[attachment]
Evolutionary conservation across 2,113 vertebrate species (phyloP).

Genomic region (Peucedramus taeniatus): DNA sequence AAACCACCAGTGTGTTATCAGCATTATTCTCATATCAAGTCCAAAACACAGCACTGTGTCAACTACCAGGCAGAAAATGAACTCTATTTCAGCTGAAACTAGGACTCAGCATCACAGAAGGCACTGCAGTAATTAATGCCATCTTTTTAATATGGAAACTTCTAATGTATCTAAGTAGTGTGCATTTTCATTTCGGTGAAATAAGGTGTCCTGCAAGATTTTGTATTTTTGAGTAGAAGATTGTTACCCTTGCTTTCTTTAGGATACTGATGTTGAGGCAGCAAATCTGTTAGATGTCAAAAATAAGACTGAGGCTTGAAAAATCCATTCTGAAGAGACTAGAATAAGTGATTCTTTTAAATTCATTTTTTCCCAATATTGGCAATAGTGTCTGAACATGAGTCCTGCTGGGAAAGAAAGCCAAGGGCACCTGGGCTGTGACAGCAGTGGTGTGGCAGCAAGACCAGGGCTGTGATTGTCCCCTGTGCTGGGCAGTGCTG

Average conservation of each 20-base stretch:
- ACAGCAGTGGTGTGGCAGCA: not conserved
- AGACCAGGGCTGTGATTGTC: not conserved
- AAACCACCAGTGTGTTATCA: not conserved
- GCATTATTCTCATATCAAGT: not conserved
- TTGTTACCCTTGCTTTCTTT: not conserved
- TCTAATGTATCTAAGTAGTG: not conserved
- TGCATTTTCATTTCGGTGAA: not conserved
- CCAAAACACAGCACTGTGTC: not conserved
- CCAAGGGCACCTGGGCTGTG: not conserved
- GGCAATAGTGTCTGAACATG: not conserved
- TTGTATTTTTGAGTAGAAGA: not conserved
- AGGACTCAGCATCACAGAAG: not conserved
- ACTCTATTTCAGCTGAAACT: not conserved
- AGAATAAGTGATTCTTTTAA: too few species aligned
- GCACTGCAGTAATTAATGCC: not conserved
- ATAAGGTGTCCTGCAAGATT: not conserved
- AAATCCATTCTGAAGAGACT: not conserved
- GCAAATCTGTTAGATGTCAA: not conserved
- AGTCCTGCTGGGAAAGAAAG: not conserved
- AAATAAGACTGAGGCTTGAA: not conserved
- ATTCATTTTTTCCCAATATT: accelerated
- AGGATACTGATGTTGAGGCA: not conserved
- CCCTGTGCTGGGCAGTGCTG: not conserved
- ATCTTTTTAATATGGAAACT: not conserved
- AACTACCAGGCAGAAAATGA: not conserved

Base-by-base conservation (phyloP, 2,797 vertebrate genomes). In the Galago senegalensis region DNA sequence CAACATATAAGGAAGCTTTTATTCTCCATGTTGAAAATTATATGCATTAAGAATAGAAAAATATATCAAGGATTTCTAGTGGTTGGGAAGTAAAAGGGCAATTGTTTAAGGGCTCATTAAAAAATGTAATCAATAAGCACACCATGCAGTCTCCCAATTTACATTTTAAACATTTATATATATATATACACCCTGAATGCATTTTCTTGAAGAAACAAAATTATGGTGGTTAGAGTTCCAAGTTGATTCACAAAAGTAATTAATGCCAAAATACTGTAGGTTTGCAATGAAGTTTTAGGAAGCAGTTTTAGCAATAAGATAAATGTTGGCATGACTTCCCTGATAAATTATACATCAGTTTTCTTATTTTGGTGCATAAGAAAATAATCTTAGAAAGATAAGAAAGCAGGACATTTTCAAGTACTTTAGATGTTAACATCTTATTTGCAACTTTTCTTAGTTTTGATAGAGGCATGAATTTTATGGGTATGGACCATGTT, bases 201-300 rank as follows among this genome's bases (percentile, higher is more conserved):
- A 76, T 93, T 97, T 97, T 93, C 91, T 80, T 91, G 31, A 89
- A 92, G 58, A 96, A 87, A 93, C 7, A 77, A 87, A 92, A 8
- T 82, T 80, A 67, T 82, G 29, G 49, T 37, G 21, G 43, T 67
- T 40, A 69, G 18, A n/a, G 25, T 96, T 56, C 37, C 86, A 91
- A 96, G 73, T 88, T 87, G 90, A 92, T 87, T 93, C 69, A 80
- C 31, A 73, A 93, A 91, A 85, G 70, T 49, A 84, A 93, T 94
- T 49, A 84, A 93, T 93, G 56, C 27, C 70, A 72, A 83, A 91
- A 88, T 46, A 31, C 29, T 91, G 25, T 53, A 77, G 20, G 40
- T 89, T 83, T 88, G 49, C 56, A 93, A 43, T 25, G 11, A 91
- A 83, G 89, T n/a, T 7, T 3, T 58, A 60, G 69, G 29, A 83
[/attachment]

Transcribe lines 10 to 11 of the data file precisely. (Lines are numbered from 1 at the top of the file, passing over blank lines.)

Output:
- TGCATTTTCATTTCGGTGAA: not conserved
- CCAAAACACAGCACTGTGTC: not conserved